The cognitive processing of candidates during reading tests: evidence from eye-tracking
AffiliationUniversity of Bedfordshire
MetadataShow full item record
AbstractThe research described in this article investigates test takers’ cognitive processing while completing onscreen IELTS (International English Language Testing System) reading test items. The research aims, among other things, to contribute to our ability to evaluate the cognitive validity of reading test items (Glaser, 1991; Field, in press). The project focused on differences in reading behaviours of successful and unsuccessful candidates while completing IELTS test items. A group of Malaysian undergraduates (n = 71) took an onscreen test consisting of two IELTS reading passages with 11 test items. Eye movements of a random sample of these participants (n = 38) were tracked. Stimulated recall interview data was collected to assist in interpretation of the eye-tracking data. Findings demonstrated significant differences between successful and unsuccessful test takers on a number of dimensions, including their ability to read expeditiously (Khalifa & Weir, 2009), and their focus on particular aspects of the test items and texts, while no observable difference was noted in other items. This offers new insights into the cognitive processes of candidates during reading tests. Findings will be of value to examination boards preparing reading tests, to teachers and learners, and also to researchers interested in the cognitive processes of readers.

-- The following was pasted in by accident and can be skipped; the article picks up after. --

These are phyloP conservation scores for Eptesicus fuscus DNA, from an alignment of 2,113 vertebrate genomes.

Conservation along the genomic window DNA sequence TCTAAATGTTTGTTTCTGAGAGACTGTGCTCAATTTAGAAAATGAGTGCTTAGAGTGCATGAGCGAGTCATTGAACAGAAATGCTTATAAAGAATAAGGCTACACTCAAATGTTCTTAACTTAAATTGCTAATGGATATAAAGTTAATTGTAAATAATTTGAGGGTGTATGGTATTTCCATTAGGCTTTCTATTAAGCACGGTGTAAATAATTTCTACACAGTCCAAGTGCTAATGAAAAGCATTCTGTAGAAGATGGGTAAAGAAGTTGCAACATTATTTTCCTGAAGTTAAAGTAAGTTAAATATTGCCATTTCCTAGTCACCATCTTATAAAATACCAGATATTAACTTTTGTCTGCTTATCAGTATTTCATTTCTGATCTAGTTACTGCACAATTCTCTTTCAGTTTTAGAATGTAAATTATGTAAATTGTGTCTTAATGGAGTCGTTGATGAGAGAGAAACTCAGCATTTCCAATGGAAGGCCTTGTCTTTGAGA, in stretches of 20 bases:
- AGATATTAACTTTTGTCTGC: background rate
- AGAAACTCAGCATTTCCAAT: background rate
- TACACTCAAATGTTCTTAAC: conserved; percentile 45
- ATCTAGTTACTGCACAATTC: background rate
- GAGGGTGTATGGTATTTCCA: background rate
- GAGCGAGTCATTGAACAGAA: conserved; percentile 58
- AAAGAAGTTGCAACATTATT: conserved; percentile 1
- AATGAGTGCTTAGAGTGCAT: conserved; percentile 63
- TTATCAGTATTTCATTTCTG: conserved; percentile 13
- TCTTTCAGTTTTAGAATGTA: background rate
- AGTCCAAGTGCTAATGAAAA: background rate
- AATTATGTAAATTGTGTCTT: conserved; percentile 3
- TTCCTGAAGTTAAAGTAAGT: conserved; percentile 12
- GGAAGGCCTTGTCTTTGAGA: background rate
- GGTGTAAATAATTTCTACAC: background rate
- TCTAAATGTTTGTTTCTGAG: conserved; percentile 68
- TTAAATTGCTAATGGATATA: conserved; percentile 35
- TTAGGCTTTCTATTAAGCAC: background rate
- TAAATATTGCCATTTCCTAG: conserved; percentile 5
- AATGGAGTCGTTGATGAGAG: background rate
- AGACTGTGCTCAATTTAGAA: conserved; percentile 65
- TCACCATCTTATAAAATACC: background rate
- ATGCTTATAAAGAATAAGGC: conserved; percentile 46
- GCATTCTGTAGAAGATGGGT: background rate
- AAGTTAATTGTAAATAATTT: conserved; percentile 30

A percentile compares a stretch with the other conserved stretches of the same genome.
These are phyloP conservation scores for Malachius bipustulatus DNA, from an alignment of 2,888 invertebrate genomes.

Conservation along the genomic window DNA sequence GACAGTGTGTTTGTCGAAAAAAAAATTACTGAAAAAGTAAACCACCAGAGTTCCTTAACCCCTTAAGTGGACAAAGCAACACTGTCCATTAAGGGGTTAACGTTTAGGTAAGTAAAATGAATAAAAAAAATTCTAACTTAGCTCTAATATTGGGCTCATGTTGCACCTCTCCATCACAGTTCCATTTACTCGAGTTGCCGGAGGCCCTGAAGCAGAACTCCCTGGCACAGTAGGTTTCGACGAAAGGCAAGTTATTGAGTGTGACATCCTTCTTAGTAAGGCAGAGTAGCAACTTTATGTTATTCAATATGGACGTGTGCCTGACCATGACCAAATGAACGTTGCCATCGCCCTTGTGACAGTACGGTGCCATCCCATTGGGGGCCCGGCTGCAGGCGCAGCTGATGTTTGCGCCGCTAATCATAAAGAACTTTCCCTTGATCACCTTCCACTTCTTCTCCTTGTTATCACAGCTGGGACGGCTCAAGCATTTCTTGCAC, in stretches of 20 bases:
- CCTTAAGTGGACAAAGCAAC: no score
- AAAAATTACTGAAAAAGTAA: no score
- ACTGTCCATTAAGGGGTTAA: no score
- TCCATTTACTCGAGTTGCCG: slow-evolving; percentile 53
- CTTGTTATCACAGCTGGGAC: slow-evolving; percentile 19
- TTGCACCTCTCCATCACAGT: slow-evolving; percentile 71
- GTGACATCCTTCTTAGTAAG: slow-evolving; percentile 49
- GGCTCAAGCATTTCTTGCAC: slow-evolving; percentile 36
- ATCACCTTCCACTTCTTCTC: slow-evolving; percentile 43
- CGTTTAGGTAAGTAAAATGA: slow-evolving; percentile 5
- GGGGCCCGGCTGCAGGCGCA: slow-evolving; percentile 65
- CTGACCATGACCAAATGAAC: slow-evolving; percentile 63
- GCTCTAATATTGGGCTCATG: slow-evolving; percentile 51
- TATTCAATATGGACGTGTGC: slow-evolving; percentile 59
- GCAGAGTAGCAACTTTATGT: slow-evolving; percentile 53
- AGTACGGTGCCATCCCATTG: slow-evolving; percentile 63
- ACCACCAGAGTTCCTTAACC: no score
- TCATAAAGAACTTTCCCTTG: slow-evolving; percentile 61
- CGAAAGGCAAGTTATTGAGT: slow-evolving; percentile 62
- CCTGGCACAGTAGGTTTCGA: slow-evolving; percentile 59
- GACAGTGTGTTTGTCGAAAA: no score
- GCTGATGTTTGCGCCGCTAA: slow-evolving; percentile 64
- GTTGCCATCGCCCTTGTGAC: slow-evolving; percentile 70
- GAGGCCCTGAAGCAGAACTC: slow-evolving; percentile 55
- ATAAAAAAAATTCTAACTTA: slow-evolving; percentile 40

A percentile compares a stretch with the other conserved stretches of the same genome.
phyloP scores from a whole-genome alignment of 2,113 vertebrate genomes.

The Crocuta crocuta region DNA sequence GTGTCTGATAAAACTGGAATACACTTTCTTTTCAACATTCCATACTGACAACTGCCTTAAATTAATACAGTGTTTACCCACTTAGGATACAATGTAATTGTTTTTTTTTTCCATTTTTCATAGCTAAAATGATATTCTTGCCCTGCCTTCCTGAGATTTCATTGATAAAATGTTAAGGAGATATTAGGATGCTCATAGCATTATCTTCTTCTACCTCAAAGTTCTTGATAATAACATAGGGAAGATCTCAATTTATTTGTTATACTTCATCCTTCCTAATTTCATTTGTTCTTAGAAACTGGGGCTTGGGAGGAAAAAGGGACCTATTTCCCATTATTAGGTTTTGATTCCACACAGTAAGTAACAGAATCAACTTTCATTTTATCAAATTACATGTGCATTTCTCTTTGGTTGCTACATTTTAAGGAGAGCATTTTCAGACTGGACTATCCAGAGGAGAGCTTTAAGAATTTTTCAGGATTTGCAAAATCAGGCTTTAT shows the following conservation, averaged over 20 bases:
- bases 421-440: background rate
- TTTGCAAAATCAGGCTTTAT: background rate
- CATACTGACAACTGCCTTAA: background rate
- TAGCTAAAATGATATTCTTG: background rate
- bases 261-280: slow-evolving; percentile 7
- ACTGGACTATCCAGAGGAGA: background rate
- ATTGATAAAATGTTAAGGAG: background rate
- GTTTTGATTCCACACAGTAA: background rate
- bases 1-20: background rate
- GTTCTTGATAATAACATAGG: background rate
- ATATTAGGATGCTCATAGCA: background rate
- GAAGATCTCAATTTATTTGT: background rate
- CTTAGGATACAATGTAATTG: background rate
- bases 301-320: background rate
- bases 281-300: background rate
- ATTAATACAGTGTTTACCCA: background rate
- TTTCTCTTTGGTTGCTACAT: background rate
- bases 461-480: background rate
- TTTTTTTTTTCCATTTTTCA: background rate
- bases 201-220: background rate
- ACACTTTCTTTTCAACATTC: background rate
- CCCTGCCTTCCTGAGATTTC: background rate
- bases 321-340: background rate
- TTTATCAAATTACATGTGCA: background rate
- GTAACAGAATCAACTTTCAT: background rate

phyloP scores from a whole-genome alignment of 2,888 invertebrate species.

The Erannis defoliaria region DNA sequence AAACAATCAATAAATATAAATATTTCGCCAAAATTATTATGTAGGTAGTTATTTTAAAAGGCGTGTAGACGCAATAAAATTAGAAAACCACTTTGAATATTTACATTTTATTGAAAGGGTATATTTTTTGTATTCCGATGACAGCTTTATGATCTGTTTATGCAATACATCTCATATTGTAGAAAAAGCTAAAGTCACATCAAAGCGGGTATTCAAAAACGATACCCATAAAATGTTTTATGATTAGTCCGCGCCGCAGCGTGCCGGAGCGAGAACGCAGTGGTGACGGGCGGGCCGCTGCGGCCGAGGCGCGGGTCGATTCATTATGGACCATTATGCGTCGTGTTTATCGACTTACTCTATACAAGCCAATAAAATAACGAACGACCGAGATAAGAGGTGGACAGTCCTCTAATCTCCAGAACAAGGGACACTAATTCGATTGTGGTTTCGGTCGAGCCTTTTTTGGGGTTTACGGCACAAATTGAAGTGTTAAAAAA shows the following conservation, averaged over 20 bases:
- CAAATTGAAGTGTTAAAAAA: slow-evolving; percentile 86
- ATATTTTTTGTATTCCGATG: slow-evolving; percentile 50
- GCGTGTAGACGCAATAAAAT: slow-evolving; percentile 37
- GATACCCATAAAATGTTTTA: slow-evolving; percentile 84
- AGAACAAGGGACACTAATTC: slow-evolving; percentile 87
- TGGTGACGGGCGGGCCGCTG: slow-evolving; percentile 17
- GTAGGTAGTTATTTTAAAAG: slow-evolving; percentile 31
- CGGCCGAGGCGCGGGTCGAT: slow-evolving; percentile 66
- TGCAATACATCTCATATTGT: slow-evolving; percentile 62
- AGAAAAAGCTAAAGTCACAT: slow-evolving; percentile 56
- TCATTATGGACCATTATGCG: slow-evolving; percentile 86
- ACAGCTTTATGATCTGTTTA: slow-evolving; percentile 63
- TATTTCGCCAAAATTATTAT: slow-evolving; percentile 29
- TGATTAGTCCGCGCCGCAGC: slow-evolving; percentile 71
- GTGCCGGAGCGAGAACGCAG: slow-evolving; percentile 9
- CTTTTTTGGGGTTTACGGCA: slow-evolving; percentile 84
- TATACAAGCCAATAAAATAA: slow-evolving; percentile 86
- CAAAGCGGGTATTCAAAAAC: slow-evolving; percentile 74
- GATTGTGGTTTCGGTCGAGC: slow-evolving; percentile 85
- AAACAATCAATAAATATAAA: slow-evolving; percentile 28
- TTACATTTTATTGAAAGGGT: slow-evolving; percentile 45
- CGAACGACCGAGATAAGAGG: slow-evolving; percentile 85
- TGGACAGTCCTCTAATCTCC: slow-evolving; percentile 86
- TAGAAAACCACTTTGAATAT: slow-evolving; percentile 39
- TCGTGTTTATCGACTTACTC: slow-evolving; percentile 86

CitationBax, S., (2013) 'The cognitive processing of candidates during reading tests: evidence from eye-tracking'. Language Testing, 30 (4) pp441-465
SponsorsThe research reported in this article was supported in part by the ELT Research Award scheme funded by the British Council to promote innovation in English language teaching research. The views expressed are not necessarily those of the British Council.